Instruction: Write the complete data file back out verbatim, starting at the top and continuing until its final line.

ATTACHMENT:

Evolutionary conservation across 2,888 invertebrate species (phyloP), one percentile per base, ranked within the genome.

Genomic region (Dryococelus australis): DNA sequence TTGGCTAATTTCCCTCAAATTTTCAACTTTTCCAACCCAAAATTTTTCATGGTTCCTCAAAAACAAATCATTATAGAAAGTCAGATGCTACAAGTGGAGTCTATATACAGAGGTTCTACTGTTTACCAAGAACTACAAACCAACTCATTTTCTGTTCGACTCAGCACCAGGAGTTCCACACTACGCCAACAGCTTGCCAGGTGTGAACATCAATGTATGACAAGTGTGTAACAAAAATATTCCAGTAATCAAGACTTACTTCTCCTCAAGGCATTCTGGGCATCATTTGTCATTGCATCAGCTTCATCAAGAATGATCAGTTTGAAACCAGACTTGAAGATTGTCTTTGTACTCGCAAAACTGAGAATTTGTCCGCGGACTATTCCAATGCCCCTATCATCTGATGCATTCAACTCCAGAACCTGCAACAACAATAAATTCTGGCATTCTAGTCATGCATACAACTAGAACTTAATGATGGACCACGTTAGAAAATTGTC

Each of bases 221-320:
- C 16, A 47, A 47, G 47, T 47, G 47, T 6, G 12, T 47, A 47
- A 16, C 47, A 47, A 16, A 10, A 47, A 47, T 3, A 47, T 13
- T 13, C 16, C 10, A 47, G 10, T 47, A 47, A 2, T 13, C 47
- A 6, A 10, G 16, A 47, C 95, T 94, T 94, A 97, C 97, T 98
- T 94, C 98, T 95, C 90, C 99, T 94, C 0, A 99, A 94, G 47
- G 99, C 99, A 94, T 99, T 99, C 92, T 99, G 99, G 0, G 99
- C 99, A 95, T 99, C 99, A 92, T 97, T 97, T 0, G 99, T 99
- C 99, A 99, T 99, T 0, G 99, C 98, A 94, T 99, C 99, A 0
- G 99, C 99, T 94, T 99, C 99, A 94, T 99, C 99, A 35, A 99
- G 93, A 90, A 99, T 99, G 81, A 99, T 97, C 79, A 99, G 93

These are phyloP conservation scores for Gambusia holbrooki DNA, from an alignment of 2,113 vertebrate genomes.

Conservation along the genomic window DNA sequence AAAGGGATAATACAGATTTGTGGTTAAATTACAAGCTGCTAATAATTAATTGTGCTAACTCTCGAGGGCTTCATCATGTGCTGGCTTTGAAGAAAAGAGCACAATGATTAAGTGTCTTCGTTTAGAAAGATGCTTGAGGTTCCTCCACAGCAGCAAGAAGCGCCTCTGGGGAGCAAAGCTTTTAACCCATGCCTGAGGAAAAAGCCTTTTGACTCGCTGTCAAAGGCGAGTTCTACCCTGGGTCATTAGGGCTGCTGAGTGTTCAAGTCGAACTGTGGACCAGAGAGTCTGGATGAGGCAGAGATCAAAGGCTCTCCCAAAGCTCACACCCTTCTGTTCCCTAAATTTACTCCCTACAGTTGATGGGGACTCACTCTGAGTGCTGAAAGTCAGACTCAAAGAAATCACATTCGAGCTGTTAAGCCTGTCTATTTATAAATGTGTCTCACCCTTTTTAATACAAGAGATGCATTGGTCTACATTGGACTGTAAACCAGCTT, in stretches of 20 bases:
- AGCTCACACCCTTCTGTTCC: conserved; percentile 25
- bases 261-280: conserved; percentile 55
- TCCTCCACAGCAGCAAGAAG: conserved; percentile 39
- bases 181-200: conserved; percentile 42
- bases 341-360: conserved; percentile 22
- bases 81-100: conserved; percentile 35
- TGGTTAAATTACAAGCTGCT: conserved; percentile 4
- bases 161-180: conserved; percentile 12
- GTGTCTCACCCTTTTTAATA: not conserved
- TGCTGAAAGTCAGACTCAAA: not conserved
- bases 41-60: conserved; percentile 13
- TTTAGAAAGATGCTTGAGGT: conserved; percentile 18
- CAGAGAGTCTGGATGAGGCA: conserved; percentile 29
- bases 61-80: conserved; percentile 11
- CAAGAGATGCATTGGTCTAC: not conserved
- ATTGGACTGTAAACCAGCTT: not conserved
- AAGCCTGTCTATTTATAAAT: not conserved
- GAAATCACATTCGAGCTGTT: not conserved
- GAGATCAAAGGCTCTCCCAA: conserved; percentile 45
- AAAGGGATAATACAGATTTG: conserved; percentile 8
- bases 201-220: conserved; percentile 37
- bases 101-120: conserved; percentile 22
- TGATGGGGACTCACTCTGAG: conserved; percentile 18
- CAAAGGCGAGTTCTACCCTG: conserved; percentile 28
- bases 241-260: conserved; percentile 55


Evolutionary conservation across 2,888 invertebrate species (phyloP), one percentile per base, ranked within the genome.

Genomic region (Dryococelus australis): DNA sequence TTGGCTAATTTCCCTCAAATTTTCAACTTTTCCAACCCAAAATTTTTCATGGTTCCTCAAAAACAAATCATTATAGAAAGTCAGATGCTACAAGTGGAGTCTATATACAGAGGTTCTACTGTTTACCAAGAACTACAAACCAACTCATTTTCTGTTCGACTCAGCACCAGGAGTTCCACACTACGCCAACAGCTTGCCAGGTGTGAACATCAATGTATGACAAGTGTGTAACAAAAATATTCCAGTAATCAAGACTTACTTCTCCTCAAGGCATTCTGGGCATCATTTGTCATTGCATCAGCTTCATCAAGAATGATCAGTTTGAAACCAGACTTGAAGATTGTCTTTGTACTCGCAAAACTGAGAATTTGTCCGCGGACTATTCCAATGCCCCTATCATCTGATGCATTCAACTCCAGAACCTGCAACAACAATAAATTCTGGCATTCTAGTCATGCATACAACTAGAACTTAATGATGGACCACGTTAGAAAATTGTC

Each of bases 221-320:
- C 16, A 47, A 47, G 47, T 47, G 47, T 6, G 12, T 47, A 47
- A 16, C 47, A 47, A 16, A 10, A 47, A 47, T 3, A 47, T 13
- T 13, C 16, C 10, A 47, G 10, T 47, A 47, A 2, T 13, C 47
- A 6, A 10, G 16, A 47, C 95, T 94, T 94, A 97, C 97, T 98
- T 94, C 98, T 95, C 90, C 99, T 94, C 0, A 99, A 94, G 47
- G 99, C 99, A 94, T 99, T 99, C 92, T 99, G 99, G 0, G 99
- C 99, A 95, T 99, C 99, A 92, T 97, T 97, T 0, G 99, T 99
- C 99, A 99, T 99, T 0, G 99, C 98, A 94, T 99, C 99, A 0
- G 99, C 99, T 94, T 99, C 99, A 94, T 99, C 99, A 35, A 99
- G 93, A 90, A 99, T 99, G 81, A 99, T 97, C 79, A 99, G 93

These are phyloP conservation scores for Gambusia holbrooki DNA, from an alignment of 2,113 vertebrate genomes.

Conservation along the genomic window DNA sequence AAAGGGATAATACAGATTTGTGGTTAAATTACAAGCTGCTAATAATTAATTGTGCTAACTCTCGAGGGCTTCATCATGTGCTGGCTTTGAAGAAAAGAGCACAATGATTAAGTGTCTTCGTTTAGAAAGATGCTTGAGGTTCCTCCACAGCAGCAAGAAGCGCCTCTGGGGAGCAAAGCTTTTAACCCATGCCTGAGGAAAAAGCCTTTTGACTCGCTGTCAAAGGCGAGTTCTACCCTGGGTCATTAGGGCTGCTGAGTGTTCAAGTCGAACTGTGGACCAGAGAGTCTGGATGAGGCAGAGATCAAAGGCTCTCCCAAAGCTCACACCCTTCTGTTCCCTAAATTTACTCCCTACAGTTGATGGGGACTCACTCTGAGTGCTGAAAGTCAGACTCAAAGAAATCACATTCGAGCTGTTAAGCCTGTCTATTTATAAATGTGTCTCACCCTTTTTAATACAAGAGATGCATTGGTCTACATTGGACTGTAAACCAGCTT, in stretches of 20 bases:
- AGCTCACACCCTTCTGTTCC: conserved; percentile 25
- bases 261-280: conserved; percentile 55
- TCCTCCACAGCAGCAAGAAG: conserved; percentile 39
- bases 181-200: conserved; percentile 42
- bases 341-360: conserved; percentile 22
- bases 81-100: conserved; percentile 35
- TGGTTAAATTACAAGCTGCT: conserved; percentile 4
- bases 161-180: conserved; percentile 12
- GTGTCTCACCCTTTTTAATA: not conserved
- TGCTGAAAGTCAGACTCAAA: not conserved
- bases 41-60: conserved; percentile 13
- TTTAGAAAGATGCTTGAGGT: conserved; percentile 18
- CAGAGAGTCTGGATGAGGCA: conserved; percentile 29
- bases 61-80: conserved; percentile 11
- CAAGAGATGCATTGGTCTAC: not conserved
- ATTGGACTGTAAACCAGCTT: not conserved
- AAGCCTGTCTATTTATAAAT: not conserved
- GAAATCACATTCGAGCTGTT: not conserved
- GAGATCAAAGGCTCTCCCAA: conserved; percentile 45
- AAAGGGATAATACAGATTTG: conserved; percentile 8
- bases 201-220: conserved; percentile 37
- bases 101-120: conserved; percentile 22
- TGATGGGGACTCACTCTGAG: conserved; percentile 18
- CAAAGGCGAGTTCTACCCTG: conserved; percentile 28
- bases 241-260: conserved; percentile 55